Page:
Kenneth B. Hilliard
The story of America’s minority culture, is both long and varied. In fact, cultural members of at least one of America’s minority groups were at one time, members of America’s majority group, and in fact, its only ethnic group.
Long before the white man ever ventured to America, the Native Americans were here. Their history in this country can actually be traced back approximately 25,000 years to their ancient ancestors. The reason why this link can be made is because like most ethnic groups, the Native Americans had a rich, unique, and diverse cultural heritage. Through many ancient artifacts, mostly recovered in the Southwestern United States, the story of their life here in America can be told. Fortunately for us, the Native Americans, within their own communities, have learned to preserve and transfer their culture to others for many, many generations. This feat they were able to accomplish despite the fact that they had no formal written language.
Many thousands of years later, but before the arrival of Afro-Americans, the Spanish explorers began to find their way to our shores. With them came their culture, and because of navigational reasons, they settled in the southern part of the United States, the Caribbean Islands, and Central America instead of India. Once on the mainland shores of North America, they gradually migrated to the southwestern portion of the United States. Once settled there, these Spanish explorers found the Native American’s culture and climate of the southwestern part of the United States, to be very similar to theirs. So, after many years of struggles, wars, and eventually slavery, of the Native Americans, the groups began to mix through marriage and before long, there was a sharing and mutual understanding and acceptance between the two groups.
These first two stories may be foreign to some, but virtually everyone knows of the plight and struggles of Afro-Americans here in America.
The last of America’s minority groups to reach its shores, tells of a different story. Here, this group arrived not of their own free will, but rather forced through one of the cruelest punishments know to mankind ever, slavery. Different from the Native Americans who were original inhabitants of America, and still different from the Spanish who came of their own free will, Afro-Americans were forced under subhuman and horrible conditions, to work for the white men who purchased them, not as hired hands or indentured servants, but, as slaves until they were either sold again, traded to another owner, or died. This type of slavery was much different from other types of slavery where the slaves were able to either work, buy, or marry their way free.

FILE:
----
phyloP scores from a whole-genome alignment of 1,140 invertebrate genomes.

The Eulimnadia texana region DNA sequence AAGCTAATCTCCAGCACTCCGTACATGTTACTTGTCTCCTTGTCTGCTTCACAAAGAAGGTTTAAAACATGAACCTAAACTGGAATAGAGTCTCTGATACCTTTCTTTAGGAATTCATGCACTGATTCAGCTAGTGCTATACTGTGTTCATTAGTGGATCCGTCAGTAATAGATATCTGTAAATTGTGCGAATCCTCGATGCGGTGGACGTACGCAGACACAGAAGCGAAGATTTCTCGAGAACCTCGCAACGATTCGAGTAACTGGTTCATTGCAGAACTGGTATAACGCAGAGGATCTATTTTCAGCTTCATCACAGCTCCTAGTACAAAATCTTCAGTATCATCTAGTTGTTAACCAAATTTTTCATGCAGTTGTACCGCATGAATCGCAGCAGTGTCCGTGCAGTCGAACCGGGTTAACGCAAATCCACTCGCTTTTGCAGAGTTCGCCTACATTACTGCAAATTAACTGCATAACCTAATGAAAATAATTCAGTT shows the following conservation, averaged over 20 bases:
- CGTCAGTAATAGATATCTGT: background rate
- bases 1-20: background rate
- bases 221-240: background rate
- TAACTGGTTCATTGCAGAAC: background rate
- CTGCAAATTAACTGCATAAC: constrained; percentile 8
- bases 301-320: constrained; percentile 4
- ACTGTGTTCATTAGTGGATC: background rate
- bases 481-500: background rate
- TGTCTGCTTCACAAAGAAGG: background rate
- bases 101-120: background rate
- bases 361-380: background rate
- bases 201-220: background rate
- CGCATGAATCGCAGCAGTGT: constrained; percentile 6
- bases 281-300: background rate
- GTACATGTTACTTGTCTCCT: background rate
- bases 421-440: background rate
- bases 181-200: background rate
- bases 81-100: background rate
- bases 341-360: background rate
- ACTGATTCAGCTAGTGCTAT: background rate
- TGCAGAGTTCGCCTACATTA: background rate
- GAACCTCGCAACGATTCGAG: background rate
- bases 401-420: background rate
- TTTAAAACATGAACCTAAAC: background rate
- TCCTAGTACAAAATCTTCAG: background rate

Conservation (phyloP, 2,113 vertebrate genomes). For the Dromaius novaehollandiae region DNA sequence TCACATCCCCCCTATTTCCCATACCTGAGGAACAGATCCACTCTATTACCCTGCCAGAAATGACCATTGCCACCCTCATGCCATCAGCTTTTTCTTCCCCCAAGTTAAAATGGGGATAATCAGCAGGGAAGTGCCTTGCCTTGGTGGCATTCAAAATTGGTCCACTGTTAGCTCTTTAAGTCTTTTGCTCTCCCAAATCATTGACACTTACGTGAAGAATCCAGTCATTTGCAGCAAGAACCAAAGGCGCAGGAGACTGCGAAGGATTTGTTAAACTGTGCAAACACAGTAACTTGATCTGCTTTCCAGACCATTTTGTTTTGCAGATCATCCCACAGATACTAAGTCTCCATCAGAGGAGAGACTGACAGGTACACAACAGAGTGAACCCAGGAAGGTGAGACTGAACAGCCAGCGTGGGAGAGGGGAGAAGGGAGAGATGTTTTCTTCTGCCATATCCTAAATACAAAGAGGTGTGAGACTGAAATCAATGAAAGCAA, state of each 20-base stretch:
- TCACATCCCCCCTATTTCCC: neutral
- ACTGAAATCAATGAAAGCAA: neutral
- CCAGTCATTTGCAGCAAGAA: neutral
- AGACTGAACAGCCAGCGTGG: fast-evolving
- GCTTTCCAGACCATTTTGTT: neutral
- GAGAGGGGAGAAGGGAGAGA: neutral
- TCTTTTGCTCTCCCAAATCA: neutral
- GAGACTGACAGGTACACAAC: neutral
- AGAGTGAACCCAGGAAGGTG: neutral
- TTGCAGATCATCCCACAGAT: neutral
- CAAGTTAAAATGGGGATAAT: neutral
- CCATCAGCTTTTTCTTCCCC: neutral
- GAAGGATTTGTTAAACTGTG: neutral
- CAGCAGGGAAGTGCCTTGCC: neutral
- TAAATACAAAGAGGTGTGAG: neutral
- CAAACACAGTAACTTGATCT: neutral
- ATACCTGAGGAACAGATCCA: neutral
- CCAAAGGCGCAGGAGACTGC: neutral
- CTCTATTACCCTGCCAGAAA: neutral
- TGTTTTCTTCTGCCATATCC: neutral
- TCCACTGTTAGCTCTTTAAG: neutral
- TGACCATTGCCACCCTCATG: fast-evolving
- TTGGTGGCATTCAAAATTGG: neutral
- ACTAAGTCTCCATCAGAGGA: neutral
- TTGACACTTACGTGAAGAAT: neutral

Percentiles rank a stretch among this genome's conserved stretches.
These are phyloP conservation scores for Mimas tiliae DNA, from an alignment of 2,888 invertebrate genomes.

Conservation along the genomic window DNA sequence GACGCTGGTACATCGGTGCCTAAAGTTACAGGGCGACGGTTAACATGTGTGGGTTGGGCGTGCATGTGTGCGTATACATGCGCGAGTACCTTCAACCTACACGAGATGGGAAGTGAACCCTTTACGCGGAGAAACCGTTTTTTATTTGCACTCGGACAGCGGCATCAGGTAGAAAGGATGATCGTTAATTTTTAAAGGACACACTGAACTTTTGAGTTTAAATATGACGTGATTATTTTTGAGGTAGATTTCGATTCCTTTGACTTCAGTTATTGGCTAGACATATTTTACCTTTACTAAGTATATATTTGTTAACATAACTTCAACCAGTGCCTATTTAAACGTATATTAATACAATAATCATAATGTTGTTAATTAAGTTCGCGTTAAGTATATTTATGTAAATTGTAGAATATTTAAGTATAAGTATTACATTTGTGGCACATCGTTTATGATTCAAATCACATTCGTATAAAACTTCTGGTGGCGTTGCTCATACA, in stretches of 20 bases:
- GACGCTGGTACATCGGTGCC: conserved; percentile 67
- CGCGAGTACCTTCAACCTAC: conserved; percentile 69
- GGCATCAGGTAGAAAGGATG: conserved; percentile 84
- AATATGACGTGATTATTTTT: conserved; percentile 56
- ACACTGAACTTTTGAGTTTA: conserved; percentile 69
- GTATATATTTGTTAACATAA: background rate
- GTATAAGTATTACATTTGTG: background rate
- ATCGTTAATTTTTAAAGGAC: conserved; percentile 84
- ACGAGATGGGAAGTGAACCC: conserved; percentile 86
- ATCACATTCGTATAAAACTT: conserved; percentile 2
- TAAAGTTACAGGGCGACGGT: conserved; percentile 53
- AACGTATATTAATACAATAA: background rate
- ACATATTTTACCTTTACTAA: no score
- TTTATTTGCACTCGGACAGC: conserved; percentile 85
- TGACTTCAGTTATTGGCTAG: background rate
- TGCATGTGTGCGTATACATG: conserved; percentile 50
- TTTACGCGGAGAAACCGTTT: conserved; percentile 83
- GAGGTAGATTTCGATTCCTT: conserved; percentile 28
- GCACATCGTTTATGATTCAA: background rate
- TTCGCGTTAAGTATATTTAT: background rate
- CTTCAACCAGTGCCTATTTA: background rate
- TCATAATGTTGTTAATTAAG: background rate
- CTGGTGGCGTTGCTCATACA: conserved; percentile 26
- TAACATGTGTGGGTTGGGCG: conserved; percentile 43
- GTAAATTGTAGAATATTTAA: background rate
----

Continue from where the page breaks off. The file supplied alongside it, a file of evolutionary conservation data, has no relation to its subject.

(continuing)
These three groups, America’s cultural and ethnic minorities, are alike in so many ways, and yet, so different in many others. As pointed out previously, all three cultural groups presence in America was arrived at through different ways. The Native Americans, were always here, the Chicanos who are of Spanish descent, began to arrive here in the early sixteenth century, after many previous explorations by Columbus who sailed under the Spanish flag. Finally came the Afro-Americans, who began to arrive here in America as slaves in the early seventeenth century.
A second major difference among the groups has been their attitudes and goals with respect to assimilation with the mainstream culture. In this respect, the three groups can be divided into two.
The Native Americans and Chicanos have both preferred to stay within close knit communities away from mainstream American culture. The Native Americans have done this by choosing to stay on reservations or in homogeneous communities with members of their own tribe(s). The Chicanos, many of whom live in major cities and urban areas, still prefer to live within their own ethnic communities, thus preserving their festivals, foods, and culture. The Afro-Americans however, have chosen an “alternate route”, they have tried unsuccessfully, to assimilate with mainstream America’s culture, and have met obstacle after obstacle in this endeavor. This stumbling block happens to be one of the major similarities that all three groups have in common, their treatment and virtual ignorance by the mainstream culture has remained constant. It is here, at this point, that the three groups are similar whether they chose to be or not.